The headline leapt off the page of Makor Rishon, one of the right-wing Israeli dailies owned by Sheldon Adelson. Israel’s public security minister, Gilad Erdan, boasted: “Freedom of worship on the Temple Mount? It can happen in the next few years, a decade at most.”
He added: “Everyone must consider what he can do in the context of [Israeli] responsibility and authority to achieve sovereignty over our people’s holiest site, our holy Mount. This is what I myself do and promise to do even more in future.”
The explicit meaning of such statements is clear to all Israelis: Erdan plans to topple the decades-old compact between Israel and the Jordanian Jerusalem Awqaf, according to which the Awqaf exercised exclusive authority over Al-Aqsa Mosque, to offer the most extreme Israeli settlers, who seek to rebuild the Temple, total and free access to Al-Aqsa.
Given that it is the third holiest site in Islam, and that the Jordanian government is its guardian, offering full access to settlers will cause an immediate rupture within the Muslim world. It will threaten to resume the deadly riots which brought tens of thousands of Palestinians to Al-Aqsa when in July 2017 Israel installed intrusive surveillance equipment at the compound entrances.
Erdan is banking on Israel’s budding bromance with the Gulf states, led by Saudi Arabia and its allies, to deflect any potential conflict with the Muslim world. Given how close these relations have become and the military-intelligence collaboration against their mutual enemy, Iran, today, the Saudis seem more than willing to abandon Palestinians.
And with such abandonment comes a retreat from previous Muslim commitments to defend Al-Aqsa against Israeli encroachment or desecration.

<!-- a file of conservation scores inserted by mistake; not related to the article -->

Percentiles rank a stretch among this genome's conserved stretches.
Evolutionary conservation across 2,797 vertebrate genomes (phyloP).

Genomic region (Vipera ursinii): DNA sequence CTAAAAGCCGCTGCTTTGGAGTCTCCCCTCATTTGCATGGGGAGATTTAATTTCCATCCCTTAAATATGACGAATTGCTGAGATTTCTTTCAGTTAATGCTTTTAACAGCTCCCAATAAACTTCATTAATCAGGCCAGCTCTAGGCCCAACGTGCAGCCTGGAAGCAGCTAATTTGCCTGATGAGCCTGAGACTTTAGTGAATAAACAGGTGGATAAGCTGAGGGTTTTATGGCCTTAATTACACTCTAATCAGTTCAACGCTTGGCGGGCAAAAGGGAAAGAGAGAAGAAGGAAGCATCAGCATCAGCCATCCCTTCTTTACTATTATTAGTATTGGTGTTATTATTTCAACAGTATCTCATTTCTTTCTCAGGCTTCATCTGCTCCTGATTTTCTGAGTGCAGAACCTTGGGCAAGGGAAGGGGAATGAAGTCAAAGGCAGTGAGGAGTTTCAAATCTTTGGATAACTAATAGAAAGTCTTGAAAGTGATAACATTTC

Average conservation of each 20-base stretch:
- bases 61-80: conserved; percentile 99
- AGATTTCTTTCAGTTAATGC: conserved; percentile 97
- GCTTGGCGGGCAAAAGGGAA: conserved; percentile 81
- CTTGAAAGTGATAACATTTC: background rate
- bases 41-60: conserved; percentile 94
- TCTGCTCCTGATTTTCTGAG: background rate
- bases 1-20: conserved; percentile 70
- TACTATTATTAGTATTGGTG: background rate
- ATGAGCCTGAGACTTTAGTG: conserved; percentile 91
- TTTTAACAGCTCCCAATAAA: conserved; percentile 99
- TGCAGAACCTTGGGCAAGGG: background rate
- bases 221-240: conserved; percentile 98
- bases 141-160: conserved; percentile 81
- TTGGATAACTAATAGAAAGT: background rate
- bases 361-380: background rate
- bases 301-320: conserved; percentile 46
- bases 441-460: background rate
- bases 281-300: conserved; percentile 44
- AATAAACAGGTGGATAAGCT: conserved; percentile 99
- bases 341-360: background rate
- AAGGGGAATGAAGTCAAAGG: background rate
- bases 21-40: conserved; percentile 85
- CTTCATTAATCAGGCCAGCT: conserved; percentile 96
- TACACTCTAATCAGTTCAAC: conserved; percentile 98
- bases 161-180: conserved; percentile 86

The Israeli government has made a cold, hard calculation that eventually it will get away with whatever it wishes at the holy site. Its alliance with Saudi Arabia will likely protect it from any charges of religious violations.
Palestinians will be outraged by the Israeli assaults on the sovereignty of the enclave but they will be left to their own devices – just as Israel wants it.
A ‘revolutionary change’
During his tenure as minister, the trespass – or as religious Jews would say, “pilgrimage” – of Israeli settlers on the holy site has increased nearly four-fold to reach 40,000 settlers annually (as of 2018), as Erdan boasted in the interview.
They make their visits during the three Jewish festivals when Jews made pilgrimages to the Temple. The unexpressed sentiment of these visits is to restore the Temple to its former glory, so they can make a pilgrimage to the holy site itself, and not its ruins.
Makor Rishon also lavished praise on Erdan for criminalising all the Muslim religious groups who acted as defenders of the holy site including the Mourabitat, Mourabitoun, and the Northern Branch of the Islamic Movement.
According to the report, removing them from the scene has greatly facilitated the ability of Israeli worshippers to invade the sacred space. It also noted that it was Erdan who, for the first time ever, offered access to Israeli Jews to the Temple ruins on Tisha B’Av and Jerusalem Day.
The latter, in particular, is a day when settler hooligans parade through East Jerusalem neighbourhoods inciting violence and hate against the Palestinian residents.